Nik’s QuickShout: A collocation thesaurus concordancer that produces word clouds!

See on Scoop.itInspiration for tired EFL Teachers

See on quickshout.blogspot.co.uk

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Keeping an eye on the Big Picture but don’t let it terrify you!

From Microsoft Clipart

Keeping an eye on the Big Picture but don’t let it terrify you!

I’ve noticed recently how a lot of us want to learn everything straight away, and my students, despite the fact they are all intelligent young people become very despondent when they don’t see results immediately. I sympathise because I’m exactly the same: if I start learning a new language, or to play a musical instrument, for instance, I want to be able to use it to communicate articulately after just a few days!! This is a tall order indeed. Of course, we need to keep an eye on the big picture, which is to become the latest virtusos guitar player, but it is also important to focus on the small steps we are taking to reach that goal. so it made me think when I was reading an article on Learning, as we are fond of saying, is a journey and each journey consists of thousands of small steps, each one just as valuable as the next.

Goal Setting and Rewards

This is why setting goals and rewarding yourself as you go is so important. The thinking behind portfolios reflects this practice and it is widely used in all sorts of areas. To give you an example which is not related to language learning, I know that the only time I lose weight is when I am motivated enough to set  daily goals and give myself weekly rewards if I reach them (not a bar of chocolate, or course 🙂 ) Of course, I need to think that I want to lose 5 kilos overall, but that does not mean I can’t celebrate losing half a kilo or even 200 grammes along the way.

Exams are important but so is learning

For many of my learners this is a difficult practice to get into. Universities tend to stress the importance of the exams and the results without highlighting the process along the way. This puts all of us under a lot of pressure to perform well, and leads both teachers and students into focusing on the exams and exam strategies, rather than on learning the language, but most of these language students did not actually choose to study languages because they want to “pass exams”. They want to be able to travel, and work with the languages they are studying or some of them have a love of language itself or literature ( a few). All this tends to “get lost along the way” if life is overclouded by “exams”. After all, an exam should simply be a measure of your level, and not something that exists in its own right, but, of course, we have gone far beyond that and exams can mean the difference between getting a job or not… It’s hard to ignore this. And yet, I firmly believe that the way to success is made up of small steps, and that if you reward yourslef for each of these small steps then the final goal will appear on the horizon in next to no time, because you will be too busy learning the language, and improving your own competence, to be worried about that destination which seems to be so far away from you. So, if your learners listened to a podcast and understood the main ideas this week, when they couldn’t do that a month ago, this is what they should be celebrating. If they have learned some lovely new collocations then they should have fun using them and celebrate the new language they are learning now, at this moment.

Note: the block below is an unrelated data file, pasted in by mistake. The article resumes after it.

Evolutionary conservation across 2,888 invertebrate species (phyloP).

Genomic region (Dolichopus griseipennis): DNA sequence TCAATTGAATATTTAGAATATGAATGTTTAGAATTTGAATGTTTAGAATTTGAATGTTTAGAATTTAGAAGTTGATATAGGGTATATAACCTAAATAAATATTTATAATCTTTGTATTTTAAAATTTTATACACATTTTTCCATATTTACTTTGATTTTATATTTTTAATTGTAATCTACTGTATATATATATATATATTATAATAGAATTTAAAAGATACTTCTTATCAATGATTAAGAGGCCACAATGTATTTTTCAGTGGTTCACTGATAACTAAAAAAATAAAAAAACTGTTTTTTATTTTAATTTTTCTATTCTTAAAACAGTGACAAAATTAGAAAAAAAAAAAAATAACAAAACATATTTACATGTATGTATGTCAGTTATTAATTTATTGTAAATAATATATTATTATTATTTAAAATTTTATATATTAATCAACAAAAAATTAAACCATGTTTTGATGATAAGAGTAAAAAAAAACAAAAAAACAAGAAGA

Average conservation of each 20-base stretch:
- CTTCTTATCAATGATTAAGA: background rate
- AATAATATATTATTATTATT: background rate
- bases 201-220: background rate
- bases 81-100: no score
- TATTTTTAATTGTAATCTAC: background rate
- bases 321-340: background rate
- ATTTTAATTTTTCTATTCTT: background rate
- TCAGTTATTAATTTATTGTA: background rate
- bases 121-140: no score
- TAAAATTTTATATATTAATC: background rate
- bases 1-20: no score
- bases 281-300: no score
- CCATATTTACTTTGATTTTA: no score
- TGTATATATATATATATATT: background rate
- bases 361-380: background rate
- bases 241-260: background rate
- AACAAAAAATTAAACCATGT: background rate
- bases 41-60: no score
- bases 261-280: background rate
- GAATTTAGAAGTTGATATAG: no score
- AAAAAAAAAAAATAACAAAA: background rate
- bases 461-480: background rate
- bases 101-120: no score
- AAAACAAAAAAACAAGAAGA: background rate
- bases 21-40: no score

Well, that was my thought for today, and now I’m off to celebrate the fact that I learned how to group the icons on my iphone screen. Another small step on the journey towards mastery. 🙂

Backache, large classes and HootCourse in the classroom

Burning the candle at both ends

I was reading just this morning in Brabara Hoskins Sakamoto’s lovely Teaching Village blog about how tired we teachers are all feeling at the moment, and how important it is not to burn the candle at both ends but to stay healthy and motivated.

This came at a highly appropriate moment in time, because a few weeks ago I was suffering from a pulled muscle in my back (carrying too many books around, I suspect) which was quite depressing because it meant that I had trouble getting around and doing simple things like getting dressed, or going downstairs. The idea of sitting in our classroom chairs and working at the computer or going round the classroom monitoring my students was unthinkable. Monitoring involves bending over the learners as they sit working and unfortunately that is not a movement which is designed for bad backs. Added to that I sometimes work with large classes (50-70 students is the norm for many of these) and that means that monitoring is limited to those sitting on the edges of the rows, or involves creativity… or a little help from my guardian angel. (Well OK, then, my guardian owl… who helps me to hoot away with him on Twitter via Hootsuite.

Captain Twitter by Christian Guthier net_efect on Flickr
Captain Twitter by Christian Guthier net_efect on Flickr

Introducing HootCourse

The Hootsuite team have developed HootCourse, which is a way of bringing Twitter into the classroom or the classroom onto Twitter (and to a lesser extent Facebook).

It works like a hashtag discussion on Twitter, and students can join a specific course you set up for them, and then tweet inside the HootCourse or directly from Twitter.